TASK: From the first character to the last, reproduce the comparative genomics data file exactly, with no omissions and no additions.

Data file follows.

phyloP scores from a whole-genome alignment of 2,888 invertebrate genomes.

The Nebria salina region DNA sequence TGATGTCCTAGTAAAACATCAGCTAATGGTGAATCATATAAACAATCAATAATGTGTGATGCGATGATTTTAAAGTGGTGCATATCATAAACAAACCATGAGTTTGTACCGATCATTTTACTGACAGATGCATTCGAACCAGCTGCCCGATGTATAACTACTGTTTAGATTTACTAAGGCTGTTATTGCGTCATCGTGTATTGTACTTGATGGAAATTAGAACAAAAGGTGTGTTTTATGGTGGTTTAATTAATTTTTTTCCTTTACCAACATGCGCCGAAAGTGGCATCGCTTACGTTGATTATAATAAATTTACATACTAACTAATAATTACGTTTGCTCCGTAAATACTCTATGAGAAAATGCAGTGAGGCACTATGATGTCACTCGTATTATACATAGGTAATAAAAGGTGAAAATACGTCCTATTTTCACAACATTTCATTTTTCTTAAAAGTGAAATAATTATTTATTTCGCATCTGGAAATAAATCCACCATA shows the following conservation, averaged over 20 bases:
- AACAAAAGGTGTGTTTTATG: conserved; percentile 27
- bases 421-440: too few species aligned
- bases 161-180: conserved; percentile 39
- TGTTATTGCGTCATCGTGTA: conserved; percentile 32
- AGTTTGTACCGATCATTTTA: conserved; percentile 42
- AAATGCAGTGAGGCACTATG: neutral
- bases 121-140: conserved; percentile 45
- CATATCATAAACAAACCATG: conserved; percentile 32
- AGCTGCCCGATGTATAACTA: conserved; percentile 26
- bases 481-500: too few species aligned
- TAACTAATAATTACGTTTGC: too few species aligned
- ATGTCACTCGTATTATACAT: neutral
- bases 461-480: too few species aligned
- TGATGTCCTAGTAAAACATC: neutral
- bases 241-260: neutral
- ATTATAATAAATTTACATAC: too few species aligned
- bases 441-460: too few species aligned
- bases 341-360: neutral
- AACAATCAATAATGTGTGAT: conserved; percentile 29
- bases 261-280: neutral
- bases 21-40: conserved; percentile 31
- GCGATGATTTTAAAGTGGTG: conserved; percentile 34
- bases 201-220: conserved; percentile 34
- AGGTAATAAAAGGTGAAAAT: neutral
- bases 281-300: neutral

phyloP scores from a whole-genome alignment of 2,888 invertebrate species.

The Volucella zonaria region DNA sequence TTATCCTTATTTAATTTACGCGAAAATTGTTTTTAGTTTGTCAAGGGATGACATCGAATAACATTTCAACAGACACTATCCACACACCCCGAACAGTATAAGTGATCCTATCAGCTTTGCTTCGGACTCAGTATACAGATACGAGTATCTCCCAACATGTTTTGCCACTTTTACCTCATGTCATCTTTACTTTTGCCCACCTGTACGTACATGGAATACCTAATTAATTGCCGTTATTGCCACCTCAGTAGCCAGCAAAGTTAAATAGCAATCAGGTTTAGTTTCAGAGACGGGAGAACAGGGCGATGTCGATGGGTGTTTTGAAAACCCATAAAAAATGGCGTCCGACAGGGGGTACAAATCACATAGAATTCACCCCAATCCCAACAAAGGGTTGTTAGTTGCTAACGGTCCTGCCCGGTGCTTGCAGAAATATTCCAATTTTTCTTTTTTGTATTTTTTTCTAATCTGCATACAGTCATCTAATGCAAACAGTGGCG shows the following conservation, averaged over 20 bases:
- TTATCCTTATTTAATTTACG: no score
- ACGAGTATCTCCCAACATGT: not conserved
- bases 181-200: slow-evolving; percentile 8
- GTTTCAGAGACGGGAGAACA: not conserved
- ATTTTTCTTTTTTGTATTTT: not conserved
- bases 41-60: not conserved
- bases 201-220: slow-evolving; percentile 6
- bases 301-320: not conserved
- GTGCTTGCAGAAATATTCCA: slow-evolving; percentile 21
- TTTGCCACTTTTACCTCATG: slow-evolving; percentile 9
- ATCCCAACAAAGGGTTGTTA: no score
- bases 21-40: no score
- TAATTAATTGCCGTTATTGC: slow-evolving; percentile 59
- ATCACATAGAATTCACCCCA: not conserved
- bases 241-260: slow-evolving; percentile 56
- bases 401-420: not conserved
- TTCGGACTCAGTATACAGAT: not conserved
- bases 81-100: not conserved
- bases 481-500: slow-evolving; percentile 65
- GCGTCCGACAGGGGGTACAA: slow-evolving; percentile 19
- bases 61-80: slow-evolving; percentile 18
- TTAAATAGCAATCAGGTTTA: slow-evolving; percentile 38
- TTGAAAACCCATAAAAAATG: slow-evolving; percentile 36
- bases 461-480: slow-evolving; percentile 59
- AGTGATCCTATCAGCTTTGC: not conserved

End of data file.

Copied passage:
phyloP scores from a whole-genome alignment of 2,888 invertebrate genomes.

The Nebria salina region DNA sequence TGATGTCCTAGTAAAACATCAGCTAATGGTGAATCATATAAACAATCAATAATGTGTGATGCGATGATTTTAAAGTGGTGCATATCATAAACAAACCATGAGTTTGTACCGATCATTTTACTGACAGATGCATTCGAACCAGCTGCCCGATGTATAACTACTGTTTAGATTTACTAAGGCTGTTATTGCGTCATCGTGTATTGTACTTGATGGAAATTAGAACAAAAGGTGTGTTTTATGGTGGTTTAATTAATTTTTTTCCTTTACCAACATGCGCCGAAAGTGGCATCGCTTACGTTGATTATAATAAATTTACATACTAACTAATAATTACGTTTGCTCCGTAAATACTCTATGAGAAAATGCAGTGAGGCACTATGATGTCACTCGTATTATACATAGGTAATAAAAGGTGAAAATACGTCCTATTTTCACAACATTTCATTTTTCTTAAAAGTGAAATAATTATTTATTTCGCATCTGGAAATAAATCCACCATA shows the following conservation, averaged over 20 bases:
- AACAAAAGGTGTGTTTTATG: conserved; percentile 27
- bases 421-440: too few species aligned
- bases 161-180: conserved; percentile 39
- TGTTATTGCGTCATCGTGTA: conserved; percentile 32
- AGTTTGTACCGATCATTTTA: conserved; percentile 42
- AAATGCAGTGAGGCACTATG: neutral
- bases 121-140: conserved; percentile 45
- CATATCATAAACAAACCATG: conserved; percentile 32
- AGCTGCCCGATGTATAACTA: conserved; percentile 26
- bases 481-500: too few species aligned
- TAACTAATAATTACGTTTGC: too few species aligned
- ATGTCACTCGTATTATACAT: neutral
- bases 461-480: too few species aligned
- TGATGTCCTAGTAAAACATC: neutral
- bases 241-260: neutral
- ATTATAATAAATTTACATAC: too few species aligned
- bases 441-460: too few species aligned
- bases 341-360: neutral
- AACAATCAATAATGTGTGAT: conserved; percentile 29
- bases 261-280: neutral
- bases 21-40: conserved; percentile 31
- GCGATGATTTTAAAGTGGTG: conserved; percentile 34
- bases 201-220: conserved; percentile 34
- AGGTAATAAAAGGTGAAAAT: neutral
- bases 281-300: neutral

phyloP scores from a whole-genome alignment of 2,888 invertebrate species.

The Volucella zonaria region DNA sequence TTATCCTTATTTAATTTACGCGAAAATTGTTTTTAGTTTGTCAAGGGATGACATCGAATAACATTTCAACAGACACTATCCACACACCCCGAACAGTATAAGTGATCCTATCAGCTTTGCTTCGGACTCAGTATACAGATACGAGTATCTCCCAACATGTTTTGCCACTTTTACCTCATGTCATCTTTACTTTTGCCCACCTGTACGTACATGGAATACCTAATTAATTGCCGTTATTGCCACCTCAGTAGCCAGCAAAGTTAAATAGCAATCAGGTTTAGTTTCAGAGACGGGAGAACAGGGCGATGTCGATGGGTGTTTTGAAAACCCATAAAAAATGGCGTCCGACAGGGGGTACAAATCACATAGAATTCACCCCAATCCCAACAAAGGGTTGTTAGTTGCTAACGGTCCTGCCCGGTGCTTGCAGAAATATTCCAATTTTTCTTTTTTGTATTTTTTTCTAATCTGCATACAGTCATCTAATGCAAACAGTGGCG shows the following conservation, averaged over 20 bases:
- TTATCCTTATTTAATTTACG: no score
- ACGAGTATCTCCCAACATGT: not conserved
- bases 181-200: slow-evolving; percentile 8
- GTTTCAGAGACGGGAGAACA: not conserved
- ATTTTTCTTTTTTGTATTTT: not conserved
- bases 41-60: not conserved
- bases 201-220: slow-evolving; percentile 6
- bases 301-320: not conserved
- GTGCTTGCAGAAATATTCCA: slow-evolving; percentile 21
- TTTGCCACTTTTACCTCATG: slow-evolving; percentile 9
- ATCCCAACAAAGGGTTGTTA: no score
- bases 21-40: no score
- TAATTAATTGCCGTTATTGC: slow-evolving; percentile 59
- ATCACATAGAATTCACCCCA: not conserved
- bases 241-260: slow-evolving; percentile 56
- bases 401-420: not conserved
- TTCGGACTCAGTATACAGAT: not conserved
- bases 81-100: not conserved
- bases 481-500: slow-evolving; percentile 65
- GCGTCCGACAGGGGGTACAA: slow-evolving; percentile 19
- bases 61-80: slow-evolving; percentile 18
- TTAAATAGCAATCAGGTTTA: slow-evolving; percentile 38
- TTGAAAACCCATAAAAAATG: slow-evolving; percentile 36
- bases 461-480: slow-evolving; percentile 59
- AGTGATCCTATCAGCTTTGC: not conserved